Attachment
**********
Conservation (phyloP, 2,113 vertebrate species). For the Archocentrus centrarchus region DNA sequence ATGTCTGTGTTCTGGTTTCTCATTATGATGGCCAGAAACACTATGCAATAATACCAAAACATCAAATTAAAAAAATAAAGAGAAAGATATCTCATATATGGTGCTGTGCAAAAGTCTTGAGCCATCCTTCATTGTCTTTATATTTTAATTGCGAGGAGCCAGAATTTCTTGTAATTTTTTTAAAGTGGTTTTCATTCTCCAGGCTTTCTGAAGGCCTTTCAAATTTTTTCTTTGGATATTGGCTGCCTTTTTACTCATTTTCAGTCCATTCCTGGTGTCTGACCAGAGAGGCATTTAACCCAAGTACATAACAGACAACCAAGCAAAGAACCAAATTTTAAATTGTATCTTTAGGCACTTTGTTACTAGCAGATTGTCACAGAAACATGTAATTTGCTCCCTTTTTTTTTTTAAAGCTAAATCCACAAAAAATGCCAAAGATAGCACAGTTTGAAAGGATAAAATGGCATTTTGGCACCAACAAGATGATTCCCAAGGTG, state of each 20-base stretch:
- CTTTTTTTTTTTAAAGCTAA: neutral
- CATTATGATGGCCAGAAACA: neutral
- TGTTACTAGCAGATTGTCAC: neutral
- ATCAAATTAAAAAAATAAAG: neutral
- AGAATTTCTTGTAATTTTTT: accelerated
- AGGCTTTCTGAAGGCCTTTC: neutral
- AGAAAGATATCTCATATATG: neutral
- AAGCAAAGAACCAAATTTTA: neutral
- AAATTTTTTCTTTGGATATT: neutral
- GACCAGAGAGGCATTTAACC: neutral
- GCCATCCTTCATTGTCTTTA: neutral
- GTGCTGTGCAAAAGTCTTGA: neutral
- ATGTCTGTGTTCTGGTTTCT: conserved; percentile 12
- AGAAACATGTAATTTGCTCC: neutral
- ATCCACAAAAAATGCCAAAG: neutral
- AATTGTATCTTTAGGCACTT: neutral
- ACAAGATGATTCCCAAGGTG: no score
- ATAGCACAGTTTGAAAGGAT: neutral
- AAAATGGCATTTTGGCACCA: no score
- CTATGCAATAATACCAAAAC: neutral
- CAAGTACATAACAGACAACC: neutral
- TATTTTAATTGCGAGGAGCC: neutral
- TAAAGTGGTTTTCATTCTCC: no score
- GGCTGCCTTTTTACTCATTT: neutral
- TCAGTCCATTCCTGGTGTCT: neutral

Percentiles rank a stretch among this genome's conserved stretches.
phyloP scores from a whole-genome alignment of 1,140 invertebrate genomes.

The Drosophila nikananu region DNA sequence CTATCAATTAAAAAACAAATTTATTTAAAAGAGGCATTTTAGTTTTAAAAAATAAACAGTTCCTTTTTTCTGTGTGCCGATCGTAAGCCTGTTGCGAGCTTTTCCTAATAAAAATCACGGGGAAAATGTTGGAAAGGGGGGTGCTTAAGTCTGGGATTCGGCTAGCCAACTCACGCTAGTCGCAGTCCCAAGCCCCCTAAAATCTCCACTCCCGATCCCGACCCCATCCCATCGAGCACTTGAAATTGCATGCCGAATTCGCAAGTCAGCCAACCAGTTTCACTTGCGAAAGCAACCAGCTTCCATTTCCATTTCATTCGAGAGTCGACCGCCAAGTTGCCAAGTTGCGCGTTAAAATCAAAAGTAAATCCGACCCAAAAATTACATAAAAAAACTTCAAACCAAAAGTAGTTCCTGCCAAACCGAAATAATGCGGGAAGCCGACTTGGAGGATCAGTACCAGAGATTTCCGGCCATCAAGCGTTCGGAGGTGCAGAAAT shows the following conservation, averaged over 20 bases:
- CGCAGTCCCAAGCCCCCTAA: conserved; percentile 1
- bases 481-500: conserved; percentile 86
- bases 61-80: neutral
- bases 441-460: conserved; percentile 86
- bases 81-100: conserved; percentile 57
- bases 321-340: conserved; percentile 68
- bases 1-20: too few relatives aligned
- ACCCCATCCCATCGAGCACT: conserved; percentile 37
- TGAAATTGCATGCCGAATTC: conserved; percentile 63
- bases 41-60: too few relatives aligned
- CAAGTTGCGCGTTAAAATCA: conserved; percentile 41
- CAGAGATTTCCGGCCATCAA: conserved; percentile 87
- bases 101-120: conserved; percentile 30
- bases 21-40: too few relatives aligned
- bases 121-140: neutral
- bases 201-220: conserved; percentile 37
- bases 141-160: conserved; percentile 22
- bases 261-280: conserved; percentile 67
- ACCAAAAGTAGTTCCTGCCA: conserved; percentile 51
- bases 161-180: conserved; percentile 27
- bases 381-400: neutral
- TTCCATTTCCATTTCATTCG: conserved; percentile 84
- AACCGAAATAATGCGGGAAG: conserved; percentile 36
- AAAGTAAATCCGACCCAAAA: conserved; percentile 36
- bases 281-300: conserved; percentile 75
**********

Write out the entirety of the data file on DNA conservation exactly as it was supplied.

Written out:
Conservation (phyloP, 2,113 vertebrate species). For the Archocentrus centrarchus region DNA sequence ATGTCTGTGTTCTGGTTTCTCATTATGATGGCCAGAAACACTATGCAATAATACCAAAACATCAAATTAAAAAAATAAAGAGAAAGATATCTCATATATGGTGCTGTGCAAAAGTCTTGAGCCATCCTTCATTGTCTTTATATTTTAATTGCGAGGAGCCAGAATTTCTTGTAATTTTTTTAAAGTGGTTTTCATTCTCCAGGCTTTCTGAAGGCCTTTCAAATTTTTTCTTTGGATATTGGCTGCCTTTTTACTCATTTTCAGTCCATTCCTGGTGTCTGACCAGAGAGGCATTTAACCCAAGTACATAACAGACAACCAAGCAAAGAACCAAATTTTAAATTGTATCTTTAGGCACTTTGTTACTAGCAGATTGTCACAGAAACATGTAATTTGCTCCCTTTTTTTTTTTAAAGCTAAATCCACAAAAAATGCCAAAGATAGCACAGTTTGAAAGGATAAAATGGCATTTTGGCACCAACAAGATGATTCCCAAGGTG, state of each 20-base stretch:
- CTTTTTTTTTTTAAAGCTAA: neutral
- CATTATGATGGCCAGAAACA: neutral
- TGTTACTAGCAGATTGTCAC: neutral
- ATCAAATTAAAAAAATAAAG: neutral
- AGAATTTCTTGTAATTTTTT: accelerated
- AGGCTTTCTGAAGGCCTTTC: neutral
- AGAAAGATATCTCATATATG: neutral
- AAGCAAAGAACCAAATTTTA: neutral
- AAATTTTTTCTTTGGATATT: neutral
- GACCAGAGAGGCATTTAACC: neutral
- GCCATCCTTCATTGTCTTTA: neutral
- GTGCTGTGCAAAAGTCTTGA: neutral
- ATGTCTGTGTTCTGGTTTCT: conserved; percentile 12
- AGAAACATGTAATTTGCTCC: neutral
- ATCCACAAAAAATGCCAAAG: neutral
- AATTGTATCTTTAGGCACTT: neutral
- ACAAGATGATTCCCAAGGTG: no score
- ATAGCACAGTTTGAAAGGAT: neutral
- AAAATGGCATTTTGGCACCA: no score
- CTATGCAATAATACCAAAAC: neutral
- CAAGTACATAACAGACAACC: neutral
- TATTTTAATTGCGAGGAGCC: neutral
- TAAAGTGGTTTTCATTCTCC: no score
- GGCTGCCTTTTTACTCATTT: neutral
- TCAGTCCATTCCTGGTGTCT: neutral

Percentiles rank a stretch among this genome's conserved stretches.
phyloP scores from a whole-genome alignment of 1,140 invertebrate genomes.

The Drosophila nikananu region DNA sequence CTATCAATTAAAAAACAAATTTATTTAAAAGAGGCATTTTAGTTTTAAAAAATAAACAGTTCCTTTTTTCTGTGTGCCGATCGTAAGCCTGTTGCGAGCTTTTCCTAATAAAAATCACGGGGAAAATGTTGGAAAGGGGGGTGCTTAAGTCTGGGATTCGGCTAGCCAACTCACGCTAGTCGCAGTCCCAAGCCCCCTAAAATCTCCACTCCCGATCCCGACCCCATCCCATCGAGCACTTGAAATTGCATGCCGAATTCGCAAGTCAGCCAACCAGTTTCACTTGCGAAAGCAACCAGCTTCCATTTCCATTTCATTCGAGAGTCGACCGCCAAGTTGCCAAGTTGCGCGTTAAAATCAAAAGTAAATCCGACCCAAAAATTACATAAAAAAACTTCAAACCAAAAGTAGTTCCTGCCAAACCGAAATAATGCGGGAAGCCGACTTGGAGGATCAGTACCAGAGATTTCCGGCCATCAAGCGTTCGGAGGTGCAGAAAT shows the following conservation, averaged over 20 bases:
- CGCAGTCCCAAGCCCCCTAA: conserved; percentile 1
- bases 481-500: conserved; percentile 86
- bases 61-80: neutral
- bases 441-460: conserved; percentile 86
- bases 81-100: conserved; percentile 57
- bases 321-340: conserved; percentile 68
- bases 1-20: too few relatives aligned
- ACCCCATCCCATCGAGCACT: conserved; percentile 37
- TGAAATTGCATGCCGAATTC: conserved; percentile 63
- bases 41-60: too few relatives aligned
- CAAGTTGCGCGTTAAAATCA: conserved; percentile 41
- CAGAGATTTCCGGCCATCAA: conserved; percentile 87
- bases 101-120: conserved; percentile 30
- bases 21-40: too few relatives aligned
- bases 121-140: neutral
- bases 201-220: conserved; percentile 37
- bases 141-160: conserved; percentile 22
- bases 261-280: conserved; percentile 67
- ACCAAAAGTAGTTCCTGCCA: conserved; percentile 51
- bases 161-180: conserved; percentile 27
- bases 381-400: neutral
- TTCCATTTCCATTTCATTCG: conserved; percentile 84
- AACCGAAATAATGCGGGAAG: conserved; percentile 36
- AAAGTAAATCCGACCCAAAA: conserved; percentile 36
- bases 281-300: conserved; percentile 75